Sheepcamp near Douglas, cir. 1900
Although in the popular mind Wyoming is mostly associated with
cattle, the cattle count having increased from 8,000 in 1870 to 1,500,000 in 1885, the impact
of the "Great Die Off" discussed with regard to Chugwater was
an increased emphasis on a change from cattle to sheep. Even the Two Bar made the change. This is not to say,
however, that sheep did not have an importance before 1886.
The 1880 census reflected a sheep count of over 500,000 and by the
mid 1880's there were some 106,000 sheep in Albany County alone. In contrast
the 1870 census reflected only 6,409 sheep in the entire territory.
The Warren Livestock Company,
still in business, was founded by Francis E. Warren in 1874. In 1894 the Company had
an inventory of 1,826 horses, 26 mules, 3,220 head of cattle and 63,433 sheep. In addition
to Gov. Warren, other governors had an interest in sheep including Eugene Osborne and
B. B. Brooks. This is not to say that prior to the winters of 1886 and the winter of 1888-89, that
Warren did not have an interest in cattle. Warren at one time had an interest in
cattle in the Dakotas and with M. F. Post owned the Spur Ranch at LaBarge in the
Green River Valley. Prior to the winter of 1888-89, the Spur Ranch had 15,000 head of
cattle. That winter, as in the Winter of 1886, deep snow was followed by a thaw and then a
freeze, creating a ice sheet through which the cattle could not graze.
The following spring at round-up only 800 cattle were accounted for.
Jim Mickelson, foreman of the Spur, noted the effect at his own homestead. He described
his being able the following spring to step from frozen carcass to frozen
carcass. Smaller ranchers suffered the same losses. Ed Steele lost all but 8 of
his 87 head.
Along Nowood Creek, August, 1916
Note sheep wagon at right side of photo.
Only 7 years before the above photo, on April 2, 1909, the last armed conflict between cattlemen and sheep growers
occured in the Nowood Valley at Spring Creek, 7 miles southeast of Ten Sleep. In the
"Spring Creek Raid," seven masked riders raided Joe Allemand's sheep camp,
Allemand, his nephew Joe Lazier and Jules Emge and burning their two sheep wagons. The raid was supposedly motivated by
Allemand's bringing his herd of 5,000 sheep into the Nowood Valley which cattle
interests had declared off limits to sheep. (Webmaster's note: The usual rule is,
"Fence sheep in, fence cattle out.") In November 1909, Herbert Brink,
Tommy Dixon, Milton Alexander, George Henry Saban, and Ed Eaton, local
cowboys, were brought to trial in Basin for participation in the killings. Two others,
Charles Ferris and Albert Keyes turned state's evidence and were not charged. Brink was
convicted of first degree murder. Alexander and Saban were convicted of
second degree murder. Dixon and Eaton each plead guilty to arson. Eaton died
in state custody. Saban escaped in 1913 and was never recaptured. Dixon was
paroled in 1912. Brink and Alexander were paroled in 1914. The
public reaction to the raid resulted in the ending of such violence on the open range. An historical
monument now marks the site of the raid.
The Spring Creek raid was, however,
not the only incident of such violence, it was merely the last. "Sheep dead lines," such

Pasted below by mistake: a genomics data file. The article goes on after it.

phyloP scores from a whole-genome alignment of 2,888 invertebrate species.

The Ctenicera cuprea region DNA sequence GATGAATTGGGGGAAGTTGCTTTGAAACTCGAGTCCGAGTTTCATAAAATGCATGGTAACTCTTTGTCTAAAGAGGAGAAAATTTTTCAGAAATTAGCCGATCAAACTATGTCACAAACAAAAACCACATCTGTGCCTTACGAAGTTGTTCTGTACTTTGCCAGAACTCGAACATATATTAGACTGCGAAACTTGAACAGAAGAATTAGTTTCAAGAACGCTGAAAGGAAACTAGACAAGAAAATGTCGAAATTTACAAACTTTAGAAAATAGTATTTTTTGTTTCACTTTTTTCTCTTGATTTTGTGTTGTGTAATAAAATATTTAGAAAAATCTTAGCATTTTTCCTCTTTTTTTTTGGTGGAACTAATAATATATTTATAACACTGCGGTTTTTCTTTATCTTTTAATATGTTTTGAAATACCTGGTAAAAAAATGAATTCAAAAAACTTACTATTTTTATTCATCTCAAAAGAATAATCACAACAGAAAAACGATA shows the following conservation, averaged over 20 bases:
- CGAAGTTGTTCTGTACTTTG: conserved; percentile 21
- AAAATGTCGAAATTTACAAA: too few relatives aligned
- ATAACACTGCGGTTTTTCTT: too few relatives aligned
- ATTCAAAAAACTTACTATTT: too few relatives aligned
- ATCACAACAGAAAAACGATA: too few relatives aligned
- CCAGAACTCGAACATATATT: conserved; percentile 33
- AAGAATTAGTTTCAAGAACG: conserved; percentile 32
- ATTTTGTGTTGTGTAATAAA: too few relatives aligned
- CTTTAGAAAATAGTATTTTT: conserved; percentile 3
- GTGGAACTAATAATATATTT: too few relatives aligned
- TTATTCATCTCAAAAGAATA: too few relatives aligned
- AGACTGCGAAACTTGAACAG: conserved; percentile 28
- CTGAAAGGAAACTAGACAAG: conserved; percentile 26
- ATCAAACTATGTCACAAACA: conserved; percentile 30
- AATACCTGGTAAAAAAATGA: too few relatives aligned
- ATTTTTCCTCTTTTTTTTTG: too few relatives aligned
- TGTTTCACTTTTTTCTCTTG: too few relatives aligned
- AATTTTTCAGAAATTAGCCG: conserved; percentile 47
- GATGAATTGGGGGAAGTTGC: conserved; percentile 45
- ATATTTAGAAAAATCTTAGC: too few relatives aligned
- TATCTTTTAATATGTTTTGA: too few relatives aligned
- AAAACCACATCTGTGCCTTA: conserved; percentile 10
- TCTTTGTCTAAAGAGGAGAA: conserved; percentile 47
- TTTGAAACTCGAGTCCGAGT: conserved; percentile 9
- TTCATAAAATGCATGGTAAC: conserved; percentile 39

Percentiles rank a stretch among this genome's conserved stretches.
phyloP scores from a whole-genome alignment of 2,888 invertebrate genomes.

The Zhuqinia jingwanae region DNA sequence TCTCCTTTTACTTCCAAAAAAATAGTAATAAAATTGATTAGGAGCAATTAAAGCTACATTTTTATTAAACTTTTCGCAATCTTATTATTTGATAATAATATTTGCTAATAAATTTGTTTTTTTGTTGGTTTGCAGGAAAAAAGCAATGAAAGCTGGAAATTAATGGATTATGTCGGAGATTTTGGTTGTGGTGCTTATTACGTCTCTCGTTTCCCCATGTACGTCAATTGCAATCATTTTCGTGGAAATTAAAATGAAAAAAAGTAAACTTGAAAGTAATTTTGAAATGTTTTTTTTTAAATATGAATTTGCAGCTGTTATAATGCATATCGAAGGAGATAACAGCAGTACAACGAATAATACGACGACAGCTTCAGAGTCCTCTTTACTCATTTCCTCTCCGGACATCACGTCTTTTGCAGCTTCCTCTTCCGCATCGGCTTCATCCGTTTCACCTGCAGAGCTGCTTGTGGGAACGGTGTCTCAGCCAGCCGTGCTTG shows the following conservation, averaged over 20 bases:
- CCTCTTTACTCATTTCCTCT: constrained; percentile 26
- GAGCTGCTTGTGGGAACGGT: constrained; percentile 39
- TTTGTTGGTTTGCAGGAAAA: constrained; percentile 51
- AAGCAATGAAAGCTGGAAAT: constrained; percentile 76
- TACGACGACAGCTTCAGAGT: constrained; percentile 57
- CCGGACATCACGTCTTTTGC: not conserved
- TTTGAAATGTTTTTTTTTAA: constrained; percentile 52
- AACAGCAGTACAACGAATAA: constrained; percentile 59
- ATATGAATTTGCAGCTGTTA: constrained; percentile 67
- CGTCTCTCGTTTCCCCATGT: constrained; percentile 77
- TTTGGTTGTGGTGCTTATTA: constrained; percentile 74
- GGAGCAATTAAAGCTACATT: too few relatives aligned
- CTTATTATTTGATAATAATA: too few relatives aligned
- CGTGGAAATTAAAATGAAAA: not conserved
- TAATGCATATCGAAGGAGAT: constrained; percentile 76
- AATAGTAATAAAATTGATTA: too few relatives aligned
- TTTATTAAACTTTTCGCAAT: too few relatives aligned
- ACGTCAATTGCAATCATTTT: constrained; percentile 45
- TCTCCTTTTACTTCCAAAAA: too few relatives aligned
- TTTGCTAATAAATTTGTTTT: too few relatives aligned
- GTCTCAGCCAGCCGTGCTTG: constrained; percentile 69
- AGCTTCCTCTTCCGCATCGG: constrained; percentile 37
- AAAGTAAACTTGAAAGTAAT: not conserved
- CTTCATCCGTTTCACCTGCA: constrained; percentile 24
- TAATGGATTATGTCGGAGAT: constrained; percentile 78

as that in the Nowood Valley, were proclaimed by other cattlemen. The Spur Ranch declared
a dead line across the Little Colorado Desert from the mouth of
Fontenelle Creek to Farson, north of which no sheep were permitted. In southwest Wyoming along
the Green River a "sheep war" raged at the turn of the century. Ultimately,
however, with the decline of cattle and the rise of the sheep industry, even
the Spur switched to sheep.
12-horse hitch, Nowood.Note
the sheep wagon in the background. Sheep wagons were supposedly
invented by Rawlins blacksmith James Candlish in 1884. Around 1900, Schulte
Hardware Company of Casper standardized the wagon as 11 feet long and 6 1/2 feet wide, canvas top and
stove. By 1904, sheep wagons were being manufactured in the Big Horn Basin by
D. V. Bayne of Thermopolis. The wagons later could be purchased from,
among others the Studebaker Brothers of Southbend, Indiana. Some are still in use
in the Big Horn Basin.
Sheep Shearing, 1892
The sheep industry started in southern Wyoming in the 1870's along the UPRR.
The coming of the railroad also led to large sheep drives from Oregon to the
Wyoming along the old Oregon Trail. On some drives in the 1880's as many as
20,000 sheep would be trailed to Rawlins. Even after the construction of the Oregon Short Line, discussed
with regard to Kemmerer, sheep would be trailed from Oregon rather than be entrained.
Even within the state trailing sheep remained the general means of transport. In
1928, as an example, a herd of 1500 sheep purchased from the Yellowstone Sheep Company was
trailed from Hudson to Douglas even though the railroad was available. The reason was simple,
as depicted in photos on the next page,
one sheepherder with a dog and a sheepwagon, could herd as many as two thousand sheep. By 1910
there were over 5 1/2 million sheep in the state. With the growth of the wool industry new
methods were introduced. As pictured below, In approximately 1917, John B. Okie, owner of
the Big Horn Sheep company of Lost Cabin,
introduced the "Australian system" of sheep shearing into the state.
Sheep shed, Big Horn Sheep Company, Lost Cabin
Under the Australian system, shearing is done in a sheep shed rather than in an open corral as depicted above. As
illustrated in the next photo,
sheep are placed in one room and put into a pen with five sheep each. There,
the sheep are mechanically sheared and shoved out a door at the end of the
pen to be inspected and let go to pasture.
Interior sheep shed, Big Horn Sheep Company
Sheepherding continued on next page.